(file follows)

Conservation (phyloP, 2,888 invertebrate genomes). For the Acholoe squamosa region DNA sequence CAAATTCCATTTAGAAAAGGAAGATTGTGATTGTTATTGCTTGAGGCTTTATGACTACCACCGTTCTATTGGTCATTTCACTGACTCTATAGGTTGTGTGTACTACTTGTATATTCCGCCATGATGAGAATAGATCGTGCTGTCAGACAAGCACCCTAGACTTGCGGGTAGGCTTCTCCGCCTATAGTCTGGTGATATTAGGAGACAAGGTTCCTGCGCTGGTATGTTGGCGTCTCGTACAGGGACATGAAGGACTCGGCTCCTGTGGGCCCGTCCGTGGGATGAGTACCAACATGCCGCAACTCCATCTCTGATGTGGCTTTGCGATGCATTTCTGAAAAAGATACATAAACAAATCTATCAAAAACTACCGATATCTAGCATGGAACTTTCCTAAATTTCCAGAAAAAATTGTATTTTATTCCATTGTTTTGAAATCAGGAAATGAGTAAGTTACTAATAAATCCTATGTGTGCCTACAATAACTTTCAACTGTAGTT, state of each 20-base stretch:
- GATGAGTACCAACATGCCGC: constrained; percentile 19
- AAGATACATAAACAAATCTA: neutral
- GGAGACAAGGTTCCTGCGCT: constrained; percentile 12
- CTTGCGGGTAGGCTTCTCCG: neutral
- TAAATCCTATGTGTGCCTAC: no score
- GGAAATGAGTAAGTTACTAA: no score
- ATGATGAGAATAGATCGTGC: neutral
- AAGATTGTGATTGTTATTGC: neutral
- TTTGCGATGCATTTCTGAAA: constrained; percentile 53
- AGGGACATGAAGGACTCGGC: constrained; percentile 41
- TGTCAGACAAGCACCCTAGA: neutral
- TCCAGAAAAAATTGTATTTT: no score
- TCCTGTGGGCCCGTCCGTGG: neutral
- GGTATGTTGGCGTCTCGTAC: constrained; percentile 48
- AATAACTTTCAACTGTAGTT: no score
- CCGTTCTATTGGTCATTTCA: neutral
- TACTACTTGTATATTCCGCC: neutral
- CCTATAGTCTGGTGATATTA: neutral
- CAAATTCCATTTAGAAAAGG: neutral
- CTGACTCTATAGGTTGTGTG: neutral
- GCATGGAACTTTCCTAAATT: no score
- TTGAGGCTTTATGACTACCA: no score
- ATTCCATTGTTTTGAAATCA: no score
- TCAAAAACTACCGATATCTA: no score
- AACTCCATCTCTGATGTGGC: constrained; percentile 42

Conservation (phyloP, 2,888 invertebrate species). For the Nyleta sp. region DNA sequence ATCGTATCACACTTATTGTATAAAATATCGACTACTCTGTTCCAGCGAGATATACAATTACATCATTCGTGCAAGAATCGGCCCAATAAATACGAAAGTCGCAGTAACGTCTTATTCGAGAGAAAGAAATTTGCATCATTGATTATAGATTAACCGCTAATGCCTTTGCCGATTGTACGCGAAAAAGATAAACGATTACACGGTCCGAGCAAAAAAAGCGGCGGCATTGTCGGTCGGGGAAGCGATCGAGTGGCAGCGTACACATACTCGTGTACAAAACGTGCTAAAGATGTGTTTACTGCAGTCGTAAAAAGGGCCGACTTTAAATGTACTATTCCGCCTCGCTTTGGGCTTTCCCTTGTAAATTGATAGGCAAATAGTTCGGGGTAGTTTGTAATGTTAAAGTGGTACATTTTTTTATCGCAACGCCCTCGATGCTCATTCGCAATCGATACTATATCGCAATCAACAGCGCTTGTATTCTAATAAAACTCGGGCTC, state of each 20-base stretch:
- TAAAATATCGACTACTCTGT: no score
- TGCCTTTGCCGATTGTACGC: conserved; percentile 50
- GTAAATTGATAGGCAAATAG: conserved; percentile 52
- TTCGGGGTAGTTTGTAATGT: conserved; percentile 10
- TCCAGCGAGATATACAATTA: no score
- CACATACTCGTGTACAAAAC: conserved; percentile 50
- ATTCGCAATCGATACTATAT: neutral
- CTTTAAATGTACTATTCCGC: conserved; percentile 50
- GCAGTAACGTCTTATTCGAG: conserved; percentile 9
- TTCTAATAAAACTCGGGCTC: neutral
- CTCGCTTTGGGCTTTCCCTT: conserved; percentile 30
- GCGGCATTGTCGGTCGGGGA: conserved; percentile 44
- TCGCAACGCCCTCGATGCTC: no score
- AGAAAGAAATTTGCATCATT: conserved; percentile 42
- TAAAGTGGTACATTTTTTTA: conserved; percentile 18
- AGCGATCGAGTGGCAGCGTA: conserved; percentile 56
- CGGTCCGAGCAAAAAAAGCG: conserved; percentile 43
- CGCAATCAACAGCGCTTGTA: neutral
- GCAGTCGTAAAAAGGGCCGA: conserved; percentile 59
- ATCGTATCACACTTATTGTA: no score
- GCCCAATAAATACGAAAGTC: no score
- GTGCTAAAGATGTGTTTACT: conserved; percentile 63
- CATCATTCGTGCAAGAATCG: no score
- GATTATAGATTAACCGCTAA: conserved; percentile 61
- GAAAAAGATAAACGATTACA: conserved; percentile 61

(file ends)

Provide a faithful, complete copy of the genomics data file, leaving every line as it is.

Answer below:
Conservation (phyloP, 2,888 invertebrate genomes). For the Acholoe squamosa region DNA sequence CAAATTCCATTTAGAAAAGGAAGATTGTGATTGTTATTGCTTGAGGCTTTATGACTACCACCGTTCTATTGGTCATTTCACTGACTCTATAGGTTGTGTGTACTACTTGTATATTCCGCCATGATGAGAATAGATCGTGCTGTCAGACAAGCACCCTAGACTTGCGGGTAGGCTTCTCCGCCTATAGTCTGGTGATATTAGGAGACAAGGTTCCTGCGCTGGTATGTTGGCGTCTCGTACAGGGACATGAAGGACTCGGCTCCTGTGGGCCCGTCCGTGGGATGAGTACCAACATGCCGCAACTCCATCTCTGATGTGGCTTTGCGATGCATTTCTGAAAAAGATACATAAACAAATCTATCAAAAACTACCGATATCTAGCATGGAACTTTCCTAAATTTCCAGAAAAAATTGTATTTTATTCCATTGTTTTGAAATCAGGAAATGAGTAAGTTACTAATAAATCCTATGTGTGCCTACAATAACTTTCAACTGTAGTT, state of each 20-base stretch:
- GATGAGTACCAACATGCCGC: constrained; percentile 19
- AAGATACATAAACAAATCTA: neutral
- GGAGACAAGGTTCCTGCGCT: constrained; percentile 12
- CTTGCGGGTAGGCTTCTCCG: neutral
- TAAATCCTATGTGTGCCTAC: no score
- GGAAATGAGTAAGTTACTAA: no score
- ATGATGAGAATAGATCGTGC: neutral
- AAGATTGTGATTGTTATTGC: neutral
- TTTGCGATGCATTTCTGAAA: constrained; percentile 53
- AGGGACATGAAGGACTCGGC: constrained; percentile 41
- TGTCAGACAAGCACCCTAGA: neutral
- TCCAGAAAAAATTGTATTTT: no score
- TCCTGTGGGCCCGTCCGTGG: neutral
- GGTATGTTGGCGTCTCGTAC: constrained; percentile 48
- AATAACTTTCAACTGTAGTT: no score
- CCGTTCTATTGGTCATTTCA: neutral
- TACTACTTGTATATTCCGCC: neutral
- CCTATAGTCTGGTGATATTA: neutral
- CAAATTCCATTTAGAAAAGG: neutral
- CTGACTCTATAGGTTGTGTG: neutral
- GCATGGAACTTTCCTAAATT: no score
- TTGAGGCTTTATGACTACCA: no score
- ATTCCATTGTTTTGAAATCA: no score
- TCAAAAACTACCGATATCTA: no score
- AACTCCATCTCTGATGTGGC: constrained; percentile 42

Conservation (phyloP, 2,888 invertebrate species). For the Nyleta sp. region DNA sequence ATCGTATCACACTTATTGTATAAAATATCGACTACTCTGTTCCAGCGAGATATACAATTACATCATTCGTGCAAGAATCGGCCCAATAAATACGAAAGTCGCAGTAACGTCTTATTCGAGAGAAAGAAATTTGCATCATTGATTATAGATTAACCGCTAATGCCTTTGCCGATTGTACGCGAAAAAGATAAACGATTACACGGTCCGAGCAAAAAAAGCGGCGGCATTGTCGGTCGGGGAAGCGATCGAGTGGCAGCGTACACATACTCGTGTACAAAACGTGCTAAAGATGTGTTTACTGCAGTCGTAAAAAGGGCCGACTTTAAATGTACTATTCCGCCTCGCTTTGGGCTTTCCCTTGTAAATTGATAGGCAAATAGTTCGGGGTAGTTTGTAATGTTAAAGTGGTACATTTTTTTATCGCAACGCCCTCGATGCTCATTCGCAATCGATACTATATCGCAATCAACAGCGCTTGTATTCTAATAAAACTCGGGCTC, state of each 20-base stretch:
- TAAAATATCGACTACTCTGT: no score
- TGCCTTTGCCGATTGTACGC: conserved; percentile 50
- GTAAATTGATAGGCAAATAG: conserved; percentile 52
- TTCGGGGTAGTTTGTAATGT: conserved; percentile 10
- TCCAGCGAGATATACAATTA: no score
- CACATACTCGTGTACAAAAC: conserved; percentile 50
- ATTCGCAATCGATACTATAT: neutral
- CTTTAAATGTACTATTCCGC: conserved; percentile 50
- GCAGTAACGTCTTATTCGAG: conserved; percentile 9
- TTCTAATAAAACTCGGGCTC: neutral
- CTCGCTTTGGGCTTTCCCTT: conserved; percentile 30
- GCGGCATTGTCGGTCGGGGA: conserved; percentile 44
- TCGCAACGCCCTCGATGCTC: no score
- AGAAAGAAATTTGCATCATT: conserved; percentile 42
- TAAAGTGGTACATTTTTTTA: conserved; percentile 18
- AGCGATCGAGTGGCAGCGTA: conserved; percentile 56
- CGGTCCGAGCAAAAAAAGCG: conserved; percentile 43
- CGCAATCAACAGCGCTTGTA: neutral
- GCAGTCGTAAAAAGGGCCGA: conserved; percentile 59
- ATCGTATCACACTTATTGTA: no score
- GCCCAATAAATACGAAAGTC: no score
- GTGCTAAAGATGTGTTTACT: conserved; percentile 63
- CATCATTCGTGCAAGAATCG: no score
- GATTATAGATTAACCGCTAA: conserved; percentile 61
- GAAAAAGATAAACGATTACA: conserved; percentile 61